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Tiger Creek has seen a lot of changes over the years as we continue to grow and build top rated enclosures for the cats. We have opened up our new area in the back part of the refuge where the new habitats for the big cats are being constructed. Visitors can view the cats in a natural setting with trees, grass, room to run, tubs to cool off in and platforms to climb on.

Our old parking lot has turned into the cougar area. We have new, tall enclosures for the cats. Cougars like to climb and lounge up high looking down on everyone, and they are able to do just that in these new habitats.

The leopards sit just past the cougars in the same type of enclosures, giving them room to run and climb.




Each new habitat has indoor enclosures so we can lock the cats up inside when needed. This allows the staff to feed the cats inside or keep them isolated for medical procedures. Furnished in a natural stone, these houses also remain cool in the summer time and warm in the winter. We have added automatic waterers so they have access to fresh water 24 hours a day and each house has a lounging platform inside.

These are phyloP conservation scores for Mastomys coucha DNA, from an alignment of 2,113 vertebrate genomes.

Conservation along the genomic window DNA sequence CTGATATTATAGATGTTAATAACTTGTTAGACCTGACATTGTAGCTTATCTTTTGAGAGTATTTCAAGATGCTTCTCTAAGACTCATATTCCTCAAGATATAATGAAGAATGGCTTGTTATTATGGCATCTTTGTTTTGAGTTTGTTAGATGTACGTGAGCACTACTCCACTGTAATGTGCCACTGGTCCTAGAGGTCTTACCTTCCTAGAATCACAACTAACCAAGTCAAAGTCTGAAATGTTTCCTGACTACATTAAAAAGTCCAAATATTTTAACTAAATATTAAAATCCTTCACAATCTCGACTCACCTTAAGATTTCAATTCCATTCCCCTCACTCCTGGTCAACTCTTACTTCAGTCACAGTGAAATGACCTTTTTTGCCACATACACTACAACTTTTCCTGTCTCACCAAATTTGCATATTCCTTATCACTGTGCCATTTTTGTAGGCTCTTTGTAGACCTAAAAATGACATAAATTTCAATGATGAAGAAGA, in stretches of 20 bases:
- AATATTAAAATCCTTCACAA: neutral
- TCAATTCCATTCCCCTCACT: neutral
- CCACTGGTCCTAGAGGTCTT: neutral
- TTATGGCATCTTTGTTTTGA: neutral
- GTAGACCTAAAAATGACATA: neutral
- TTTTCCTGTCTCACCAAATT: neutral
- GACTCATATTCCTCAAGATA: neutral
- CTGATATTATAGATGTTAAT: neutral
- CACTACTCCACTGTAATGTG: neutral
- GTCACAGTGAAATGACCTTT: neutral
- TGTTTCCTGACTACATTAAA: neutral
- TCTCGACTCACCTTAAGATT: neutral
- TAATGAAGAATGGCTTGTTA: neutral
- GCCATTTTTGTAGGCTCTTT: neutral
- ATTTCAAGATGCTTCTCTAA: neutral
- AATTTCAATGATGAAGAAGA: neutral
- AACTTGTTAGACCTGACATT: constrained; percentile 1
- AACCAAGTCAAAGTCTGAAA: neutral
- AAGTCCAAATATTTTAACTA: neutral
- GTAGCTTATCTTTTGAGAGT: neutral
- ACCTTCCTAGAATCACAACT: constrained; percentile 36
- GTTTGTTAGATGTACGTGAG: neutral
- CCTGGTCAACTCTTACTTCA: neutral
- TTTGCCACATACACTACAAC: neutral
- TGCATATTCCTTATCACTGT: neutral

New black coated chain link helps the visitor see the cats more clearly without the harshness of regular fencing.

No longer do we have the cramped cabin filled with chest freezers for our feed room. We now have a walk-in cooler, freezer and food prep area. This has been an exciting addition for the staff, as it makes preparing and storing food for the cats a lot easier. Added to the coolers is a building for the maintenance department.

A small building provides the staff with the much needed office space and visitors can check in and shop in an air conditioned room.

Two ponds allow for appropriate drainage of the property, a water source in case of a fire and a place for cubs to swim when we have some.

More land has been acquired that now gives us frontage road property on FM 14. This will help in our future expansion.



Our passion for tiger conservation has not ended. We continue to network with conservationists, biologists, zoos etc. to help protect and save this endangered species. Since our early days of the first genetic testing of tigers, we continue to push for more genetic testing and work with places like Texas A&M in providing blood samples to further develop the genetic database.